This is a test. It is only a test
Recently, I wanted to provide a client with a list of groups that related to some work he was doing. I wanted the group names as well as their location with AD. Although I often use the ds* commands or excellent ADfind tool for this type of task, I had been working in PowerShell on another project, so I decided to use the PowerShell ActiveDirectory module.
The Get-ADGroup Cmdlet pulled out the groups easily enough, but the there wasn’t a property representing the group object’s parent, nor is there an LDAP property that I could request (AFAIK). The object’s parent is contained within the DistinguishedName (DN) property, though.
I found I couldn’t just “add” a user as a new recovery agent, because that account’s user object didn’t have an appropriate certificate. According to the document in my previous post, there are significant advantages to using our Certificate Authority to manage EFS-related keys.
I found the following sequence of articles useful:
I’m still working on this, though.
I’ve successfully run the aggregation operations for a bunch of the data, including all of December ’05. I shortened the retention period by a few days and ran the grooming job. It finished without hammering too much on the system.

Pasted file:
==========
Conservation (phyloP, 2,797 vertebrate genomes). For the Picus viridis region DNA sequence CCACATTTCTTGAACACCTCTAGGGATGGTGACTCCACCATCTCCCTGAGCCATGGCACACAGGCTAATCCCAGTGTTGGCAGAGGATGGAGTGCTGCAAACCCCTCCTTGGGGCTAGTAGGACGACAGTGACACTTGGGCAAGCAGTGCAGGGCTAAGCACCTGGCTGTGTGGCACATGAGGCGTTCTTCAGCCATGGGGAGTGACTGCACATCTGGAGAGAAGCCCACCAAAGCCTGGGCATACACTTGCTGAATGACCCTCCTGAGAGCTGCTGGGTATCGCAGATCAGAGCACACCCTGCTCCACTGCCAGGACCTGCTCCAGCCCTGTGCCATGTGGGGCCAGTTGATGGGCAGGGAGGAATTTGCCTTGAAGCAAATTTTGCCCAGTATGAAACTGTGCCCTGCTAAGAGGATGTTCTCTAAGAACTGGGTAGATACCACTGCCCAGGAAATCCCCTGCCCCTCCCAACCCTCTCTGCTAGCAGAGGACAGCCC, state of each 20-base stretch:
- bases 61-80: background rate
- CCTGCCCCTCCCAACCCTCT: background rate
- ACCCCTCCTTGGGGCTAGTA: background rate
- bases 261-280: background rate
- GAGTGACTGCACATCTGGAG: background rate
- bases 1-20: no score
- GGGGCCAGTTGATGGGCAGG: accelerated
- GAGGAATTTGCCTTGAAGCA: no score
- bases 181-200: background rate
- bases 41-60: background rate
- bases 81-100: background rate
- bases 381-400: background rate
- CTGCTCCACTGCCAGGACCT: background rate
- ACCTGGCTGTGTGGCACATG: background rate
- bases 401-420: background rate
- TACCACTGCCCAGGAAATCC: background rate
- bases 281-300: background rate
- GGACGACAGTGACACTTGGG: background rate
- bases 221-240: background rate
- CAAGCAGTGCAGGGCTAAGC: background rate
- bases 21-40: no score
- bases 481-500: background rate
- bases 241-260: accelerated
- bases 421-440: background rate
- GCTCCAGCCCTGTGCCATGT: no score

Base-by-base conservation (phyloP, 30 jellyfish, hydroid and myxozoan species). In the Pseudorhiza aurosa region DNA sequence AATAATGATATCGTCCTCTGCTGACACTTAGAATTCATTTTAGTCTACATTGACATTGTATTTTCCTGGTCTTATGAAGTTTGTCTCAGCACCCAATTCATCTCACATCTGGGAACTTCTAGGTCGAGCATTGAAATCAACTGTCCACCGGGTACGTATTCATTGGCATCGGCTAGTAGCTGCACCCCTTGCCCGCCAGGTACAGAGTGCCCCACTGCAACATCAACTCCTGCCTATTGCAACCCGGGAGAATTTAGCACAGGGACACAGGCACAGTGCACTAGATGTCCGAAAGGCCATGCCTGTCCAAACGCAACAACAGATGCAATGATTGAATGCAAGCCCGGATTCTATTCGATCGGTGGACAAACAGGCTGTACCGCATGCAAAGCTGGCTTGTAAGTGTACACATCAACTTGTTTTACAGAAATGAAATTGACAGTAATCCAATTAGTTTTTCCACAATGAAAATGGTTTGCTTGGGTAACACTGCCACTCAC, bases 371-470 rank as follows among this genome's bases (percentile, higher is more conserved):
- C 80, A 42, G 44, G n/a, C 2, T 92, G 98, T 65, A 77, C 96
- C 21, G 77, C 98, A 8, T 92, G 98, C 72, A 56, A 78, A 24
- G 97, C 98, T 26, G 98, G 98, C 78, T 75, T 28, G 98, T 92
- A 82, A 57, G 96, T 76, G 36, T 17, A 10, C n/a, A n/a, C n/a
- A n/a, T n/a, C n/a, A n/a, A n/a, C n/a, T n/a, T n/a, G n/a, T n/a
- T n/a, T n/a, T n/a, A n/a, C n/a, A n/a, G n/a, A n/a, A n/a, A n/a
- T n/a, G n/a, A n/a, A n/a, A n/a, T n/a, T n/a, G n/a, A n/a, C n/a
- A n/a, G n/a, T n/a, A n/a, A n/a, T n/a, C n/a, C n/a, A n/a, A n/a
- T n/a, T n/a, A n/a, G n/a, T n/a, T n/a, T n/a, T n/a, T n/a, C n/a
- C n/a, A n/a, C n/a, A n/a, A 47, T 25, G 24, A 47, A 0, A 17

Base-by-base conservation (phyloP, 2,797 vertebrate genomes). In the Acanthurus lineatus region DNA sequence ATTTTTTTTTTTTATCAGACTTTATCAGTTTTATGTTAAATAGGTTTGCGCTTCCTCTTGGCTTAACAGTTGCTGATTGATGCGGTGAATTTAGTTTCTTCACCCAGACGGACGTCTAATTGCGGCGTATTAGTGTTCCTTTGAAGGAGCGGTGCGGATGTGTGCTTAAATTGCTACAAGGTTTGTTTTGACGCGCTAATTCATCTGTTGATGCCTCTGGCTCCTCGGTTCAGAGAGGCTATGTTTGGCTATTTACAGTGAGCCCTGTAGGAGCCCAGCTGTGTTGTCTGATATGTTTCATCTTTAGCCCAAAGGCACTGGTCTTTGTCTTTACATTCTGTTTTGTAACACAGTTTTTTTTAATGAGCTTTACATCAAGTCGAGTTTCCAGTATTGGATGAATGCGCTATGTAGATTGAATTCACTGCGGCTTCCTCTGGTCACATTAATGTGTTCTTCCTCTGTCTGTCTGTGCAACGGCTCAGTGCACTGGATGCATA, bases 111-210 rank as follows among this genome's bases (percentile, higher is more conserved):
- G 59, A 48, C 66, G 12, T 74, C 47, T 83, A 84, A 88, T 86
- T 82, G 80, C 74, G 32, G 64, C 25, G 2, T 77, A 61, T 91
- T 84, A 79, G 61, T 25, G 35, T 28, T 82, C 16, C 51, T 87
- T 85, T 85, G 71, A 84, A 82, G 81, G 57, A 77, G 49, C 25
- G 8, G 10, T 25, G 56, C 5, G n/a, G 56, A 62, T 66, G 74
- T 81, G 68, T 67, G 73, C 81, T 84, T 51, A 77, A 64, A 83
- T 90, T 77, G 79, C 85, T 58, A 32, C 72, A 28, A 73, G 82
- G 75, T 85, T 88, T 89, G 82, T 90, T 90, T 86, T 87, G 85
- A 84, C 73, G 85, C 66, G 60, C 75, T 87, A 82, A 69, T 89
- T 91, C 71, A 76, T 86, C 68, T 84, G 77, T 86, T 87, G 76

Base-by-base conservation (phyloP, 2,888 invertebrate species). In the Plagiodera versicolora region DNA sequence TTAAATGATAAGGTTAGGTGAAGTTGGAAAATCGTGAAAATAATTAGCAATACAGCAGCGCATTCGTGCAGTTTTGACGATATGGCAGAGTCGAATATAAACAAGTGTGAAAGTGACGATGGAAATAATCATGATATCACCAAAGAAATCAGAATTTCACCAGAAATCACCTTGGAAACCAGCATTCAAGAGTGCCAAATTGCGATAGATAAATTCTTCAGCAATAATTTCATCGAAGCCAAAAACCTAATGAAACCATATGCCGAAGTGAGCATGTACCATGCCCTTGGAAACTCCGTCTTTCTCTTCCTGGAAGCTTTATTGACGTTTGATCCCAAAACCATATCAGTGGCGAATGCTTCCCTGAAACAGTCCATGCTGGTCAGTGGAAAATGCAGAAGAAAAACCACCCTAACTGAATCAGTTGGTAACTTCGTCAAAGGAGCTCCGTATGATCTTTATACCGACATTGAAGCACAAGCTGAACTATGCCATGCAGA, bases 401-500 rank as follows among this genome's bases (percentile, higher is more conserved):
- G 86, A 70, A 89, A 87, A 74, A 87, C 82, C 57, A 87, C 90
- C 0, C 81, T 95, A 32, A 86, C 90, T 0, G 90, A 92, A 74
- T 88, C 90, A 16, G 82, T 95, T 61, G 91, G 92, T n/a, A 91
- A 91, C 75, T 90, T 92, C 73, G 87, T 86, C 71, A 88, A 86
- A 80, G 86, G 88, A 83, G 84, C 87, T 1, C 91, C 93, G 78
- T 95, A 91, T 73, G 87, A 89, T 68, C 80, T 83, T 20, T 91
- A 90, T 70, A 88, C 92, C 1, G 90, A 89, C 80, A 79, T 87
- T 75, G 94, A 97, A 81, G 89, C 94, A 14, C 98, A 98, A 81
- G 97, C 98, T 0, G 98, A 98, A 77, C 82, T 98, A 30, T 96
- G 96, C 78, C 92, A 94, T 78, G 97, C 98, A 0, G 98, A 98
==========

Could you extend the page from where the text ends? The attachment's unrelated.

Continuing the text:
Tomorrow, I will complete the manual aggregation process, and I will continue to reduce data retention incrementally.
Much appreciation to Pete Zerger for his help via the MOM Reporting newsgroup.
I have used perl’s DBD::ODBC module to connect to SQL Server from a Windows system. The CHWB QI application may just have become more approachable.
I’ve been heads-down on the provisioning process for several days. I’ve got working code, which has been reviewed by Frank. I have a few things to add by way of logging, notification, and it’ll be good to go.
Understanding patch management options for student computers
Every fall, higher education institutions host the return of thousands of students to campus. While this return is a challenge on many fronts, in recent years it has become increasingly challenging for IT staff to mitigate the threat posed by unmanaged student machines. For the 2005 back to school timeframe, Microsoft has several options for managing the patching and vulnerability assessment process, most of which are no-cost service add-ons to Windows 2003 Server.
- Microsoft Update
- Windows Server Update Service (WSUS)
- Systems Management Server (SMS)
Printers published into AD are created as printQueue objects.
The objects appear to be created as child objects of the server object which hosts them, and the objects’ CNs start with the server name. ( e.g.
cn: PRINTERS-CIT - HP Color LaserJet 3500 - Downstairs )
dsquery * domainroot -filter "(&(objectClass=printQueue)(printerName=CIT*))"
Greg found http://now.netapp.com/Knowledgebase/solutionarea.asp?id=ntapcs3620 [password protected]